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County Commission debates economic incentive ‘standards’

ALBUQUERQUE, N.M. — Whether Bernalillo County should pump incentives into a new gas station project is fueling a philosophical debate among elected officials.

The County Commission on Tuesday voted to introduce an ordinance that — if approved at a future meeting — would provide $1.46 million in gross receipts tax reimbursements to Pilot Travel Centers LLC to help cover infrastructure costs for its planned location near the Interstate 25 and Broadway Boulevard interchange.

But the introduction passed on a narrow 3-2 margin, with Commissioners Debbie O’Malley and Charlene Pyskoty voting in opposition after questioning the necessity of incentivizing a company with hundreds of stores around North America and a reported annual revenue near $30 billion.

“I know that $1.4 million can go toward a lot of really good stuff in my community — programs in my community, behavioral health (initiatives), things like that,” Pyskoty said. “I’m also having a problem because I know you guys have such a successful business you can absorb the cost; I think a lot of my programs just can’t.”

Commissioner Steven Michael Quezada sponsored the legislation, touting the project as a way to bring new jobs to his district that he said normally gets “the concrete plant and the asphalt plant, and the auto yards,” and this was something different.

“I know some of the arguments may be they’re a national chain, they’re not a local chain, but, for me, it’s more about the goal of the South Valley and really changing what kind of industry we can bring in,” he said.

The travel center would include a 24-hour convenience store, 19 fueling stations (including seven for over-the-road trucks) and a McDonald’s, according to county records.

It would have 73 jobs and indirectly create 22 more, according to the county summary.

Commissioner Walt Benson said the job creation, coupled with the fact that the county is essentially repaying the company a portion of the taxes the gas station generates, made it worthwhile — partly because a Pilot executive told the commission the project would not proceed at all without incentives.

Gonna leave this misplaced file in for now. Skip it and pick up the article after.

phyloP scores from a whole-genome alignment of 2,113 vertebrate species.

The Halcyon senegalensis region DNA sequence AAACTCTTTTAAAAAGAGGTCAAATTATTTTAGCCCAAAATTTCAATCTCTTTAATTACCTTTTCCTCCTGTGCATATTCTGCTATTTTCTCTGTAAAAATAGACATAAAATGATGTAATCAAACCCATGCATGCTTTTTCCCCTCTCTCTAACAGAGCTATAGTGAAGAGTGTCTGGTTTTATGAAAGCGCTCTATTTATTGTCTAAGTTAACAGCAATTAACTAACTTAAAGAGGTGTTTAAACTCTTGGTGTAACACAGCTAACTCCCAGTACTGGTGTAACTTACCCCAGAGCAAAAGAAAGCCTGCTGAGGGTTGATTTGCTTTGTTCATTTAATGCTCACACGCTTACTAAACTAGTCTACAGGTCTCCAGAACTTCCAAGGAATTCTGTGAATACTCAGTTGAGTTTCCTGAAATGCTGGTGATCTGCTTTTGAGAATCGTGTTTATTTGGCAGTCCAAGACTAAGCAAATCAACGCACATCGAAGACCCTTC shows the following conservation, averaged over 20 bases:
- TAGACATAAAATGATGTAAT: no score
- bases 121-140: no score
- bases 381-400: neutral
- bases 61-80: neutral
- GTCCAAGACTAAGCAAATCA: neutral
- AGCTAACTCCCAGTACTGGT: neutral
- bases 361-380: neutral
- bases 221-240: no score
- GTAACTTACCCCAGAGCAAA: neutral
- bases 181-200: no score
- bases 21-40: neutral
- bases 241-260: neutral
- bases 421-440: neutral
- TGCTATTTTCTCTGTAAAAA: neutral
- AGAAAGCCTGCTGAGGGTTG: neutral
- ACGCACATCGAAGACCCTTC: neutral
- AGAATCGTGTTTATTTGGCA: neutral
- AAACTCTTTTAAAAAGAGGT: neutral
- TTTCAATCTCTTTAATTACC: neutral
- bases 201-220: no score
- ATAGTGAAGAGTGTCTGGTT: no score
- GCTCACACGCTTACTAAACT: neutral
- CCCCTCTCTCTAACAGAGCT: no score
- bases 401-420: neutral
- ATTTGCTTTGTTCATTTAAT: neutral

“What is the alternative? We can say ‘no’ and then what happens? (The lot) remains dirt,” Benson said before voting in favor of the ordinance’s introduction.

But O’Malley said the jobs, while welcome, are not the kind the county typically incentivizes and could set a troubling precedent. According to the county’s summary of the proposal, most of the 35 McDonald’s jobs will pay $9.35 an hour — less than the state’s minimum wage, which Benson noted would require updating — while the bulk tied to the travel center pay $13 per hour.

O’Malley said if the county started to grant incentives to every company with similar paying jobs, it would no longer have a tax base.

“What are our standards with regard to subsidizing businesses? We have to have some, and this to me just doesn’t qualify for those standards,” she said.

Commissioner Adriann Barboa said she wrestled with her decision, but ultimately voted in favor of the legislation, swayed in part by Quezada’s assertion that it is good for his community, despite her hesitation in supporting incentives for a company with billions in annual revenue.

“I feel like (I’m between) a rock and a hard place,” she said. “I hope supporting Commission Quezada’s ideas and vision for his district doesn’t come back to bite me.”

Barboa helped kill a secondary incentive for the travel center later in Tuesday’s meeting when she joined O’Malley and Pyskoty in opposing Pilot’s request that the county waive about $58,000 in impact fees for the project.

Ross Shaver, a Pilot vice president in charge of development, had told the commission earlier in the meeting that the company would “walk away” if it did not get both incentives, but it remains unclear if that is the case.

Shaver declined to answer Journal follow-up questions Wednesday, citing company policy, and instead referred all questions to the corporate headquarters. The company did not immediately answer questions emailed to a spokesperson.

SECURING SPOTS: As Bernalillo County prepares to move to its new administrative headquarters later this year, officials are planning for one more related expense: parking.

The new $68.1 million Bernalillo County @ Alvarado Square project includes a nearby 49-space parking lot that will be free for visiting constituents.

But the County Commission has authorized two new lease agreements to provide parking for elected officials, executive-level employees, Bernalillo County Sheriff’s Office personnel, motor pool and fleet vehicles. Together, the deals provide about 207 spots and cost about $100,000 annually.

Parking is not an entirely new expense; even at the county’s present home — the Civic Plaza building it shares with the city of Albuquerque — it spends roughly $64,000 annually for about 62 spaces and guest parking, according to numbers provided to the Journal.

But moving to BC@AS at 415 Silver SW will consolidate over 800 employees from various county sites and increase parking needs.

The new agreements include:

• 100 spaces at a City of Albuquerque-owned garage at 113 Fourth NW. Each spot will start at $40 per month, but increase to $45 in fiscal year 2023.

• PNM Resources for 107 spaces at 501 Silver SW. Spots will start at $47 per month, but rise by $56 in year three of the agreement.

Jessica Dyer:

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